Understanding cement-superplasticiser interactions in blended Portland cement wasteforms

Grantham Scholar Ava M Sjoberg’s project looks at a more sustainable method of encapsulation and decommissioning of nuclear waste using cement. 

The project

Nuclear waste comes in all shapes and sizes. As part of the immobilisation process for safe disposal, intermediate level waste is encapsulated in a cement grout to help to make the waste safer to transport, handle and to store in interim storage before it is placed in a geological disposal facility. For this process to be as efficient as possible, the grout must be very fluid to ensure the highest level of infiltration, and the cured product must be relatively permeable to create an effective barrier.

It seems obvious to increase the water content of a mix to increase fluidity, however this would compromise the desired permeability characteristics. To overcome this, the mix can be chemically manipulated through steric hindrance and electrostatic repulsion by adding an organic superplasticiser. The addition of a superplasticiser enables a low water-cement ratio mix to be upheld whilst improving the fluidity of the mix. There are many advantages of a low water-cement (w/c) mix with improved flow characteristics, such as an increased early strength of the concrete, higher waste infiltration, and a less permeable cementitious matrix, and therefore less leaching of radionuclides.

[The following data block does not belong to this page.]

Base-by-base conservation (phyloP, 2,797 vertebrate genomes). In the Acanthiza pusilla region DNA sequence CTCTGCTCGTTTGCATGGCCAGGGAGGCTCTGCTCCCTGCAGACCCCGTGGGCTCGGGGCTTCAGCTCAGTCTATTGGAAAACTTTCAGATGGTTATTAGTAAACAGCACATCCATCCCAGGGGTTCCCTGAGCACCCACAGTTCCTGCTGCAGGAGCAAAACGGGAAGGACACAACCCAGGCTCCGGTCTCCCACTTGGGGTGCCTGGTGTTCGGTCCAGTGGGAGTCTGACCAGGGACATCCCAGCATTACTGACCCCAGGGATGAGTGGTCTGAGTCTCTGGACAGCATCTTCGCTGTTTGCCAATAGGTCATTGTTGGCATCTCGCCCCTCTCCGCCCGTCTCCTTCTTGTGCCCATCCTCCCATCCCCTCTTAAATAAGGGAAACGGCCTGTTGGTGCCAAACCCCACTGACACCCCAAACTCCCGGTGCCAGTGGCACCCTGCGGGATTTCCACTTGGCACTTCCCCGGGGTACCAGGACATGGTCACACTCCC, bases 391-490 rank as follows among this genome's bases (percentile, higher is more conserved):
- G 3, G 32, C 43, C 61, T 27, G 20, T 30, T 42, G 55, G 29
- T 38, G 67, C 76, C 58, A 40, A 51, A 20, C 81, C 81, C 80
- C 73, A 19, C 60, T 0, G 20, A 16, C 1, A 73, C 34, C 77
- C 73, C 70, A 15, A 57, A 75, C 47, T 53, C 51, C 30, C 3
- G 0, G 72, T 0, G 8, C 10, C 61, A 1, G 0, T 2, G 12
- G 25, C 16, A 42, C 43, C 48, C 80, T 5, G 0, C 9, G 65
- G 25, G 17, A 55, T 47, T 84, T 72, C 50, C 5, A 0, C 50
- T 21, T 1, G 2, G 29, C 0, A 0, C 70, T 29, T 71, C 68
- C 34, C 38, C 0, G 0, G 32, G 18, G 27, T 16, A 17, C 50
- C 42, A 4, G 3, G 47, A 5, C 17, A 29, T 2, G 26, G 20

In addition to organic SPs, supplementary cementitious materials (SCM) such as ground blast furnace slag (GGBS) can be introduced to the grout in relatively high quantities. These SCMs enhance physical properties such as the strength and durability of the concrete whilst reducing embodied CO2 emissions due to the fact that they are by-products of blast furnace processes. GGBS is widely used on waste encapsulation plants and for construction processes.

The industry currently faces significant gaps in knowledge surrounding the chemistry within cement-superplasticiser interactions in blended Portland cement wasteforms which increases supply chain risk. This project will experimentally develop a mechanistic understanding of the interactions between organic superplasticisers and the inorganic cement particles, in blended PC/GGBS grouts. This will facilitate a more effective and sustainable method of encapsulation of nuclear waste, whilst increasing supply chain security, ultimately contributing to the UK energy sector’s efforts of shifting towards Net Zero.

Social media

You can find Ava M Sjoberg on Twitter.

And you can connect with her on LinkedIn.



Dr Brant Walkley

Department of Chemical and Biological Engineering


Professor John L Provis

Department of Materials Science and Engineering